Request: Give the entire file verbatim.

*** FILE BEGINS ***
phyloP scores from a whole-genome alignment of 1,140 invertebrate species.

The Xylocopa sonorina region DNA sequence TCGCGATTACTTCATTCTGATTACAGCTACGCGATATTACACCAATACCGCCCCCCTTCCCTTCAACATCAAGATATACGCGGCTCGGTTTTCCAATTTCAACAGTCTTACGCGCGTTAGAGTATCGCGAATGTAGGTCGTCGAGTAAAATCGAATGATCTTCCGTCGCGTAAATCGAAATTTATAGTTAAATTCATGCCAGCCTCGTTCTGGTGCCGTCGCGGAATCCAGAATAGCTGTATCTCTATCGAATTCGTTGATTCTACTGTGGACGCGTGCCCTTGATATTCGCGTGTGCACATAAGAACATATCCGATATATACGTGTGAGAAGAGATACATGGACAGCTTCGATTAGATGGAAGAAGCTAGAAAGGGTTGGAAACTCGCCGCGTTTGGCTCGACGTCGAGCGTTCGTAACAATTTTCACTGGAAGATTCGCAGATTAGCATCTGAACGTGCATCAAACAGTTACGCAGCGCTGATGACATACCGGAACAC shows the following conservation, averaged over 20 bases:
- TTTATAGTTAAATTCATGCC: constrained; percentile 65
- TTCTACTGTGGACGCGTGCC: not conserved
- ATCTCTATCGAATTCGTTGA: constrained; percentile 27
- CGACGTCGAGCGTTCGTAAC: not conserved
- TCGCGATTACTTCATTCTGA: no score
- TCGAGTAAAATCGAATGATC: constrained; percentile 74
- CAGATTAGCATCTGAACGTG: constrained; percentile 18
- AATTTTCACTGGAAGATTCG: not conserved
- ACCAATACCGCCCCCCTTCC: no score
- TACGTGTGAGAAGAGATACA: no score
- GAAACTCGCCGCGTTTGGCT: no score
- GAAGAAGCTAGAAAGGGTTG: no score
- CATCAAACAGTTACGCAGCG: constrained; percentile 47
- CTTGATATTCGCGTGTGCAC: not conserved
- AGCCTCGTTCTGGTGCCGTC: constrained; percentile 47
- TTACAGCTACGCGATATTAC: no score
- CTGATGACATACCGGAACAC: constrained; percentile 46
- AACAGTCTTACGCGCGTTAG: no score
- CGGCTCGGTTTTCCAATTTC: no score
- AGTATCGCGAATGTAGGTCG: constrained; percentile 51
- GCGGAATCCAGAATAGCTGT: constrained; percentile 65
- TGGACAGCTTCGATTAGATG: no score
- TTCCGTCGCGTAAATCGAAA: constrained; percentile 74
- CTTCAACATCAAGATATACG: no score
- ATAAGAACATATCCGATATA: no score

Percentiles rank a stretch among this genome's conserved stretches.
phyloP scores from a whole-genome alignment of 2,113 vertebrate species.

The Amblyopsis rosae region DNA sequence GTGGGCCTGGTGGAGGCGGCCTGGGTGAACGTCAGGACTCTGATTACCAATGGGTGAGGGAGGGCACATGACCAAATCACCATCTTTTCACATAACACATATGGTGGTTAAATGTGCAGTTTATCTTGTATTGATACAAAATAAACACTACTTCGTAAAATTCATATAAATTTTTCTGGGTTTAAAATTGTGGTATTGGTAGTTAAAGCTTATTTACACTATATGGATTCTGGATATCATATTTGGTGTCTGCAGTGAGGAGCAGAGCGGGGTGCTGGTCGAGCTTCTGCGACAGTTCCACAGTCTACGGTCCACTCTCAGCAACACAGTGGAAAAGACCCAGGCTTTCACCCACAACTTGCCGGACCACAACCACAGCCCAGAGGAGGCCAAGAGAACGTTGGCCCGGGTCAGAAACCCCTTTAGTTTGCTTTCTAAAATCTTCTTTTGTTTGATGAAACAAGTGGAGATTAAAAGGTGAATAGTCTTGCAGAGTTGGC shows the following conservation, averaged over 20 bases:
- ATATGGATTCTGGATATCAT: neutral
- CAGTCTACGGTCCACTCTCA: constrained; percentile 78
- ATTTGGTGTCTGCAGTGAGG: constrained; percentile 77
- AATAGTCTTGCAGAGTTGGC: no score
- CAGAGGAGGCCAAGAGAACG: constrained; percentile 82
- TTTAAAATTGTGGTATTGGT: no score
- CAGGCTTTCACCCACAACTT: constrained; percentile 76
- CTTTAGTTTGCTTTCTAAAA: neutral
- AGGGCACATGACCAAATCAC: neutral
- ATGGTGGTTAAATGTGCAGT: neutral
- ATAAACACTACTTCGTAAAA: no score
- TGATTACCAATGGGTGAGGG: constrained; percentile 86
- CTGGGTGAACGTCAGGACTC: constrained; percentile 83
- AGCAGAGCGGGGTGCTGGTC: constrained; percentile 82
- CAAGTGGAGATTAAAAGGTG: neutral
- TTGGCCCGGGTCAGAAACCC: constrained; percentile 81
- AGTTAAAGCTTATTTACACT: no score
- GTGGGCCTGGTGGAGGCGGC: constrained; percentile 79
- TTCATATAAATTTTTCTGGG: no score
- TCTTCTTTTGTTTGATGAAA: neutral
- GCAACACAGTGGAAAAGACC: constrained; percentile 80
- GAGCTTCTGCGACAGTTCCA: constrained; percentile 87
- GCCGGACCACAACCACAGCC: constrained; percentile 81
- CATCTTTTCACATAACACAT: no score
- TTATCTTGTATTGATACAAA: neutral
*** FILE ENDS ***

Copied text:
phyloP scores from a whole-genome alignment of 1,140 invertebrate species.

The Xylocopa sonorina region DNA sequence TCGCGATTACTTCATTCTGATTACAGCTACGCGATATTACACCAATACCGCCCCCCTTCCCTTCAACATCAAGATATACGCGGCTCGGTTTTCCAATTTCAACAGTCTTACGCGCGTTAGAGTATCGCGAATGTAGGTCGTCGAGTAAAATCGAATGATCTTCCGTCGCGTAAATCGAAATTTATAGTTAAATTCATGCCAGCCTCGTTCTGGTGCCGTCGCGGAATCCAGAATAGCTGTATCTCTATCGAATTCGTTGATTCTACTGTGGACGCGTGCCCTTGATATTCGCGTGTGCACATAAGAACATATCCGATATATACGTGTGAGAAGAGATACATGGACAGCTTCGATTAGATGGAAGAAGCTAGAAAGGGTTGGAAACTCGCCGCGTTTGGCTCGACGTCGAGCGTTCGTAACAATTTTCACTGGAAGATTCGCAGATTAGCATCTGAACGTGCATCAAACAGTTACGCAGCGCTGATGACATACCGGAACAC shows the following conservation, averaged over 20 bases:
- TTTATAGTTAAATTCATGCC: constrained; percentile 65
- TTCTACTGTGGACGCGTGCC: not conserved
- ATCTCTATCGAATTCGTTGA: constrained; percentile 27
- CGACGTCGAGCGTTCGTAAC: not conserved
- TCGCGATTACTTCATTCTGA: no score
- TCGAGTAAAATCGAATGATC: constrained; percentile 74
- CAGATTAGCATCTGAACGTG: constrained; percentile 18
- AATTTTCACTGGAAGATTCG: not conserved
- ACCAATACCGCCCCCCTTCC: no score
- TACGTGTGAGAAGAGATACA: no score
- GAAACTCGCCGCGTTTGGCT: no score
- GAAGAAGCTAGAAAGGGTTG: no score
- CATCAAACAGTTACGCAGCG: constrained; percentile 47
- CTTGATATTCGCGTGTGCAC: not conserved
- AGCCTCGTTCTGGTGCCGTC: constrained; percentile 47
- TTACAGCTACGCGATATTAC: no score
- CTGATGACATACCGGAACAC: constrained; percentile 46
- AACAGTCTTACGCGCGTTAG: no score
- CGGCTCGGTTTTCCAATTTC: no score
- AGTATCGCGAATGTAGGTCG: constrained; percentile 51
- GCGGAATCCAGAATAGCTGT: constrained; percentile 65
- TGGACAGCTTCGATTAGATG: no score
- TTCCGTCGCGTAAATCGAAA: constrained; percentile 74
- CTTCAACATCAAGATATACG: no score
- ATAAGAACATATCCGATATA: no score

Percentiles rank a stretch among this genome's conserved stretches.
phyloP scores from a whole-genome alignment of 2,113 vertebrate species.

The Amblyopsis rosae region DNA sequence GTGGGCCTGGTGGAGGCGGCCTGGGTGAACGTCAGGACTCTGATTACCAATGGGTGAGGGAGGGCACATGACCAAATCACCATCTTTTCACATAACACATATGGTGGTTAAATGTGCAGTTTATCTTGTATTGATACAAAATAAACACTACTTCGTAAAATTCATATAAATTTTTCTGGGTTTAAAATTGTGGTATTGGTAGTTAAAGCTTATTTACACTATATGGATTCTGGATATCATATTTGGTGTCTGCAGTGAGGAGCAGAGCGGGGTGCTGGTCGAGCTTCTGCGACAGTTCCACAGTCTACGGTCCACTCTCAGCAACACAGTGGAAAAGACCCAGGCTTTCACCCACAACTTGCCGGACCACAACCACAGCCCAGAGGAGGCCAAGAGAACGTTGGCCCGGGTCAGAAACCCCTTTAGTTTGCTTTCTAAAATCTTCTTTTGTTTGATGAAACAAGTGGAGATTAAAAGGTGAATAGTCTTGCAGAGTTGGC shows the following conservation, averaged over 20 bases:
- ATATGGATTCTGGATATCAT: neutral
- CAGTCTACGGTCCACTCTCA: constrained; percentile 78
- ATTTGGTGTCTGCAGTGAGG: constrained; percentile 77
- AATAGTCTTGCAGAGTTGGC: no score
- CAGAGGAGGCCAAGAGAACG: constrained; percentile 82
- TTTAAAATTGTGGTATTGGT: no score
- CAGGCTTTCACCCACAACTT: constrained; percentile 76
- CTTTAGTTTGCTTTCTAAAA: neutral
- AGGGCACATGACCAAATCAC: neutral
- ATGGTGGTTAAATGTGCAGT: neutral
- ATAAACACTACTTCGTAAAA: no score
- TGATTACCAATGGGTGAGGG: constrained; percentile 86
- CTGGGTGAACGTCAGGACTC: constrained; percentile 83
- AGCAGAGCGGGGTGCTGGTC: constrained; percentile 82
- CAAGTGGAGATTAAAAGGTG: neutral
- TTGGCCCGGGTCAGAAACCC: constrained; percentile 81
- AGTTAAAGCTTATTTACACT: no score
- GTGGGCCTGGTGGAGGCGGC: constrained; percentile 79
- TTCATATAAATTTTTCTGGG: no score
- TCTTCTTTTGTTTGATGAAA: neutral
- GCAACACAGTGGAAAAGACC: constrained; percentile 80
- GAGCTTCTGCGACAGTTCCA: constrained; percentile 87
- GCCGGACCACAACCACAGCC: constrained; percentile 81
- CATCTTTTCACATAACACAT: no score
- TTATCTTGTATTGATACAAA: neutral